Just in time for the holiday shopping season, 18 states are preparing to
clear the path this weekend for imposing online sales taxes.
collecting, however, are entirely different matters.
On Saturday, the Streamlined Sales Tax Project (SSTP) is expected to organize into a legal entity called the Streamlined Sales Tax Governing Board with 18 founding states. The 18 states
admitted to the group represent 25.3 percent of the U.S. population.
The new group has certified software and service providers for retailers to
use to charge and collect sales taxes, although retailers in the 18 states
are under no obligation to collect the taxes.
For that to happen, Congress has to pass legislation certifying that the
states have actually simplified their sales tax structures in order to
satisfy a 1992 Supreme Court ruling.
The 1992 decision said that, while buyers legally owe sales
taxes on Internet and catalogue sales, the current patchwork of more than
7,500 taxing jurisdictions across the country is too complex and burdensome
for online retailers to charge and collect the tax.
To collect the taxes, the court ruled, states have to simplify their sales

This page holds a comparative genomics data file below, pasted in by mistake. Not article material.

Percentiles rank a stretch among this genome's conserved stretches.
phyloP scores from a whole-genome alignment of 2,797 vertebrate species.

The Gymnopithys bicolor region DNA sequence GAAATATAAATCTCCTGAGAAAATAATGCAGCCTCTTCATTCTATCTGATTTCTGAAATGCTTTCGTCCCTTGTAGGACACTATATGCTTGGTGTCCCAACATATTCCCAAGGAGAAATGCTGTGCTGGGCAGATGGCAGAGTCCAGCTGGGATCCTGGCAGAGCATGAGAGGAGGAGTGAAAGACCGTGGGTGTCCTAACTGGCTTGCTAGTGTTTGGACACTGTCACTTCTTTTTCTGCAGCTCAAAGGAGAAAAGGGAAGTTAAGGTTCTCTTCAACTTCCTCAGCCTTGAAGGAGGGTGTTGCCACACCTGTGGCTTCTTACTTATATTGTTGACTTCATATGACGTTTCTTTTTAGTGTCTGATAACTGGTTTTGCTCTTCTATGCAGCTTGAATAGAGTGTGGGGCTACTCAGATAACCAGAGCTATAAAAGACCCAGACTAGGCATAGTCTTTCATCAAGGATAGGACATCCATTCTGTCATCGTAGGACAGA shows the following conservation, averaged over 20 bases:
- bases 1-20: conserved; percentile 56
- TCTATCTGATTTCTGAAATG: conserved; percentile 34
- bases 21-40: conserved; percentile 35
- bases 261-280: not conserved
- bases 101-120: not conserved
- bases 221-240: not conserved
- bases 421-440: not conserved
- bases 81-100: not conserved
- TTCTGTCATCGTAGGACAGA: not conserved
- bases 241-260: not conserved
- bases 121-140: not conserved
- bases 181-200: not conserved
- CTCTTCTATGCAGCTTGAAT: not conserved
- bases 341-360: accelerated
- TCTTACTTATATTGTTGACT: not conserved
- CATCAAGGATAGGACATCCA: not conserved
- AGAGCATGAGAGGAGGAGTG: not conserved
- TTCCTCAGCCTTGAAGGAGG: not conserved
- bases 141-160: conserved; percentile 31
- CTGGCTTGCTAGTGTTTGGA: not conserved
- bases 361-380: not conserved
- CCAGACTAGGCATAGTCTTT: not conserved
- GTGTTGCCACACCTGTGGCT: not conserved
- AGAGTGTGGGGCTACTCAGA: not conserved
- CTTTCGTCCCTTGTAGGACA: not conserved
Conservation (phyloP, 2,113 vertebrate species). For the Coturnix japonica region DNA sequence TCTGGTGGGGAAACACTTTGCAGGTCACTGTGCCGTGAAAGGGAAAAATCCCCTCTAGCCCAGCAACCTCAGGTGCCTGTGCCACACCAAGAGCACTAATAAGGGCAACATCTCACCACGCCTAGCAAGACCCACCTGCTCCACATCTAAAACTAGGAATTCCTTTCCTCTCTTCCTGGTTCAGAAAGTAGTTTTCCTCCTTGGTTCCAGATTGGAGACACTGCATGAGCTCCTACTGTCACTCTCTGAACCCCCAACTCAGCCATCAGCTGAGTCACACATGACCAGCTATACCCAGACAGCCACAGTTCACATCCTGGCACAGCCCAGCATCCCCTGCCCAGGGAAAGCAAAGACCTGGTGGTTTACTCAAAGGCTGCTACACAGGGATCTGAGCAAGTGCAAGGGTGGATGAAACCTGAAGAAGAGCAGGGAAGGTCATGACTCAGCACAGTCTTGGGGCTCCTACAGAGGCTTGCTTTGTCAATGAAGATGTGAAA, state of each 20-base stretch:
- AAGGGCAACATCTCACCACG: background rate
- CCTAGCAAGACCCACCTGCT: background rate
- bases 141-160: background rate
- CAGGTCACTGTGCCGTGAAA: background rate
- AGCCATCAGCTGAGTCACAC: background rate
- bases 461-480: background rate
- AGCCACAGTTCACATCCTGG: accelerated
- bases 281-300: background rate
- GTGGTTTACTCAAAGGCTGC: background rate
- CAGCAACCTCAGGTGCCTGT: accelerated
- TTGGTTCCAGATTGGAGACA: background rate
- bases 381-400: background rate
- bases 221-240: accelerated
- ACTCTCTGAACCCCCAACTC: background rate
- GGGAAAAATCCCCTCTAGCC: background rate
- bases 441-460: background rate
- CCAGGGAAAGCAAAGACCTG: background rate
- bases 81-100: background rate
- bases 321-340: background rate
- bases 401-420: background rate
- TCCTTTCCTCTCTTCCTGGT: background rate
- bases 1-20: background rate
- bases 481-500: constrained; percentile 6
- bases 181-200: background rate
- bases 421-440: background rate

tax structures. To that end, states began the process of simplifying their sales tax
structure five years ago through SSTP.
Under the rules of the multi-state compact, the
simplified sales tax system cannot take effect until at least 10 states
representing 20 percent of the total population are in compliance with the
With this legislative year almost
over and next year bringing mid-term elections, lawmakers are not likely to
pass the enabling legislation any time soon.
Nevertheless, Joe Huddleston, executive director of the Multistate Tax Commission, told internetnews.com the formalization of the
Streamlined Sales and Use Tax Agreement is a “substantial first step.
[Saturday] is the kickoff date for streamlining. It begins the operational
function of the SSTP.”
The 18 states preparing to join the group are Arkansas, Indiana, Iowa,
Kansas, Kentucky, Michigan, Minnesota, Nebraska, New Jersey, North Carolina,
North Dakota, Ohio, Oklahoma, Tennessee, South Dakota, Utah, West Virginia
“The taxability of these sales has never been in doubt,” Huddleston said.
“But, I don’t think anyone is expecting a real rush of retailers to start
charging sales taxes [on Internet sales].”
Huddleston added, “Certainly, some retailers will start collecting the tax.”
Additionally some online retailers are already collecting sales taxes. While
the Supreme Court dismissed efforts to collect taxes from out-of-state
sales, it also ruled states can require sellers that have a physical
presence or “nexus” in the same state as the consumer to collect the taxes.
States have long coveted the prospect of collecting sales taxes on both
Internet and catalogue purchases. Numbers as high $20 billion a year are
bandied about as the potential windfall for cash-strapped states.